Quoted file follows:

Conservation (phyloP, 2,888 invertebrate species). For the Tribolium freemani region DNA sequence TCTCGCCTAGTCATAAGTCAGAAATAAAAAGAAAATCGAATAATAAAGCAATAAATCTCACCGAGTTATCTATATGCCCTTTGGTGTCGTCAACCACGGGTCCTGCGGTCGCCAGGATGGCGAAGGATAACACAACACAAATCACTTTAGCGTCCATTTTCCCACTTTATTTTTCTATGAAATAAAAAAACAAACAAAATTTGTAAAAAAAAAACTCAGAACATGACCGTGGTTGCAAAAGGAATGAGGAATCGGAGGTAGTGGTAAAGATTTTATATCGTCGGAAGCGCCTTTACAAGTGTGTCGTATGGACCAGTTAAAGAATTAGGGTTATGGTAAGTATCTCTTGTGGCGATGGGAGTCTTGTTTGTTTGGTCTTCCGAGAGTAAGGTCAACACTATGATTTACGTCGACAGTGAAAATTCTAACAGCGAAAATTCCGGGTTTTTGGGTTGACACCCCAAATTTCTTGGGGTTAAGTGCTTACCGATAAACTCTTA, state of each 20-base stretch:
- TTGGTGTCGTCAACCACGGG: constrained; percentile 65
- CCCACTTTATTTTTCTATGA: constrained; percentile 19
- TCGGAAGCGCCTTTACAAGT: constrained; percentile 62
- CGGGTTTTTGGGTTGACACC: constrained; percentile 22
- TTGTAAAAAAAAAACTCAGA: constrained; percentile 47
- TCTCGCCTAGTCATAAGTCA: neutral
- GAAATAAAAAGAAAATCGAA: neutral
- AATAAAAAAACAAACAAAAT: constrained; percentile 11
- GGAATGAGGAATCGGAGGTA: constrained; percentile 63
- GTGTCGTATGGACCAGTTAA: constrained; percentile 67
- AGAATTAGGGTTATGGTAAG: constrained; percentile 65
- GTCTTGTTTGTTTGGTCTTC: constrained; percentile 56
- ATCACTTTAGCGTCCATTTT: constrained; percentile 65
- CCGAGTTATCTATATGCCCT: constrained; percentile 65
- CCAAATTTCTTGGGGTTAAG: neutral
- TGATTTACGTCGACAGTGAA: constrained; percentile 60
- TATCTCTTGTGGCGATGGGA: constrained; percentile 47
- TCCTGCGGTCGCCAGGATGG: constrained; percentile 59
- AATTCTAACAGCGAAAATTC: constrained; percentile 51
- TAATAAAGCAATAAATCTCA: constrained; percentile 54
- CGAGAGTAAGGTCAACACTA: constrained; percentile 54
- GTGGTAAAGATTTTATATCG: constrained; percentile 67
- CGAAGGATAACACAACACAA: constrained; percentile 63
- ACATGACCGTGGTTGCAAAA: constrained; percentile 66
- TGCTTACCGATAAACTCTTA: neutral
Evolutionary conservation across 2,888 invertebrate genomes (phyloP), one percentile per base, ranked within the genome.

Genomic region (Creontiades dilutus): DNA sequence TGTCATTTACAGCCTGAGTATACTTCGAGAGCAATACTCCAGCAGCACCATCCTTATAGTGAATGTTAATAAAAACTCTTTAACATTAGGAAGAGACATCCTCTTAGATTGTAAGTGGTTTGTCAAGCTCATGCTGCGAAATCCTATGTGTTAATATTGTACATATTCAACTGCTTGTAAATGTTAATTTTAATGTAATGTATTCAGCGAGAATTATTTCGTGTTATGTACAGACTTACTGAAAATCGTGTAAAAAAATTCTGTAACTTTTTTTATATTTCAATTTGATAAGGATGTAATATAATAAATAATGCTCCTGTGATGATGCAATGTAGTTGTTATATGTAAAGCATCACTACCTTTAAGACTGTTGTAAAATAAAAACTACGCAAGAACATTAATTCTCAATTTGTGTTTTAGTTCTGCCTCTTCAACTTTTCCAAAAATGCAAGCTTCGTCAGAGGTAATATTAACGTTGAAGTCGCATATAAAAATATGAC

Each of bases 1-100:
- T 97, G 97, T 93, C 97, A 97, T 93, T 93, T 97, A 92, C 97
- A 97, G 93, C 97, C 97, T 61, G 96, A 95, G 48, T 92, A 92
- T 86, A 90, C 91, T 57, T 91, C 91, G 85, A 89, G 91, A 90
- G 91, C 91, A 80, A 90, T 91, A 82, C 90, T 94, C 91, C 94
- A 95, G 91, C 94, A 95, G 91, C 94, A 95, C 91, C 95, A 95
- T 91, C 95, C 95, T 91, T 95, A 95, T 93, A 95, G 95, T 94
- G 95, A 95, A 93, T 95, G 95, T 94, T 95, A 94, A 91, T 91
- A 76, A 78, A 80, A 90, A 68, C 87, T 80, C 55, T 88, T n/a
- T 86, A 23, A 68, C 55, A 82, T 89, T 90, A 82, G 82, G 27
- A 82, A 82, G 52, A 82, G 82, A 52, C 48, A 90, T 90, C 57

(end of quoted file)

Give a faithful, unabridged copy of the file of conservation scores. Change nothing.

Conservation (phyloP, 2,888 invertebrate species). For the Tribolium freemani region DNA sequence TCTCGCCTAGTCATAAGTCAGAAATAAAAAGAAAATCGAATAATAAAGCAATAAATCTCACCGAGTTATCTATATGCCCTTTGGTGTCGTCAACCACGGGTCCTGCGGTCGCCAGGATGGCGAAGGATAACACAACACAAATCACTTTAGCGTCCATTTTCCCACTTTATTTTTCTATGAAATAAAAAAACAAACAAAATTTGTAAAAAAAAAACTCAGAACATGACCGTGGTTGCAAAAGGAATGAGGAATCGGAGGTAGTGGTAAAGATTTTATATCGTCGGAAGCGCCTTTACAAGTGTGTCGTATGGACCAGTTAAAGAATTAGGGTTATGGTAAGTATCTCTTGTGGCGATGGGAGTCTTGTTTGTTTGGTCTTCCGAGAGTAAGGTCAACACTATGATTTACGTCGACAGTGAAAATTCTAACAGCGAAAATTCCGGGTTTTTGGGTTGACACCCCAAATTTCTTGGGGTTAAGTGCTTACCGATAAACTCTTA, state of each 20-base stretch:
- TTGGTGTCGTCAACCACGGG: constrained; percentile 65
- CCCACTTTATTTTTCTATGA: constrained; percentile 19
- TCGGAAGCGCCTTTACAAGT: constrained; percentile 62
- CGGGTTTTTGGGTTGACACC: constrained; percentile 22
- TTGTAAAAAAAAAACTCAGA: constrained; percentile 47
- TCTCGCCTAGTCATAAGTCA: neutral
- GAAATAAAAAGAAAATCGAA: neutral
- AATAAAAAAACAAACAAAAT: constrained; percentile 11
- GGAATGAGGAATCGGAGGTA: constrained; percentile 63
- GTGTCGTATGGACCAGTTAA: constrained; percentile 67
- AGAATTAGGGTTATGGTAAG: constrained; percentile 65
- GTCTTGTTTGTTTGGTCTTC: constrained; percentile 56
- ATCACTTTAGCGTCCATTTT: constrained; percentile 65
- CCGAGTTATCTATATGCCCT: constrained; percentile 65
- CCAAATTTCTTGGGGTTAAG: neutral
- TGATTTACGTCGACAGTGAA: constrained; percentile 60
- TATCTCTTGTGGCGATGGGA: constrained; percentile 47
- TCCTGCGGTCGCCAGGATGG: constrained; percentile 59
- AATTCTAACAGCGAAAATTC: constrained; percentile 51
- TAATAAAGCAATAAATCTCA: constrained; percentile 54
- CGAGAGTAAGGTCAACACTA: constrained; percentile 54
- GTGGTAAAGATTTTATATCG: constrained; percentile 67
- CGAAGGATAACACAACACAA: constrained; percentile 63
- ACATGACCGTGGTTGCAAAA: constrained; percentile 66
- TGCTTACCGATAAACTCTTA: neutral
Evolutionary conservation across 2,888 invertebrate genomes (phyloP), one percentile per base, ranked within the genome.

Genomic region (Creontiades dilutus): DNA sequence TGTCATTTACAGCCTGAGTATACTTCGAGAGCAATACTCCAGCAGCACCATCCTTATAGTGAATGTTAATAAAAACTCTTTAACATTAGGAAGAGACATCCTCTTAGATTGTAAGTGGTTTGTCAAGCTCATGCTGCGAAATCCTATGTGTTAATATTGTACATATTCAACTGCTTGTAAATGTTAATTTTAATGTAATGTATTCAGCGAGAATTATTTCGTGTTATGTACAGACTTACTGAAAATCGTGTAAAAAAATTCTGTAACTTTTTTTATATTTCAATTTGATAAGGATGTAATATAATAAATAATGCTCCTGTGATGATGCAATGTAGTTGTTATATGTAAAGCATCACTACCTTTAAGACTGTTGTAAAATAAAAACTACGCAAGAACATTAATTCTCAATTTGTGTTTTAGTTCTGCCTCTTCAACTTTTCCAAAAATGCAAGCTTCGTCAGAGGTAATATTAACGTTGAAGTCGCATATAAAAATATGAC

Each of bases 1-100:
- T 97, G 97, T 93, C 97, A 97, T 93, T 93, T 97, A 92, C 97
- A 97, G 93, C 97, C 97, T 61, G 96, A 95, G 48, T 92, A 92
- T 86, A 90, C 91, T 57, T 91, C 91, G 85, A 89, G 91, A 90
- G 91, C 91, A 80, A 90, T 91, A 82, C 90, T 94, C 91, C 94
- A 95, G 91, C 94, A 95, G 91, C 94, A 95, C 91, C 95, A 95
- T 91, C 95, C 95, T 91, T 95, A 95, T 93, A 95, G 95, T 94
- G 95, A 95, A 93, T 95, G 95, T 94, T 95, A 94, A 91, T 91
- A 76, A 78, A 80, A 90, A 68, C 87, T 80, C 55, T 88, T n/a
- T 86, A 23, A 68, C 55, A 82, T 89, T 90, A 82, G 82, G 27
- A 82, A 82, G 52, A 82, G 82, A 52, C 48, A 90, T 90, C 57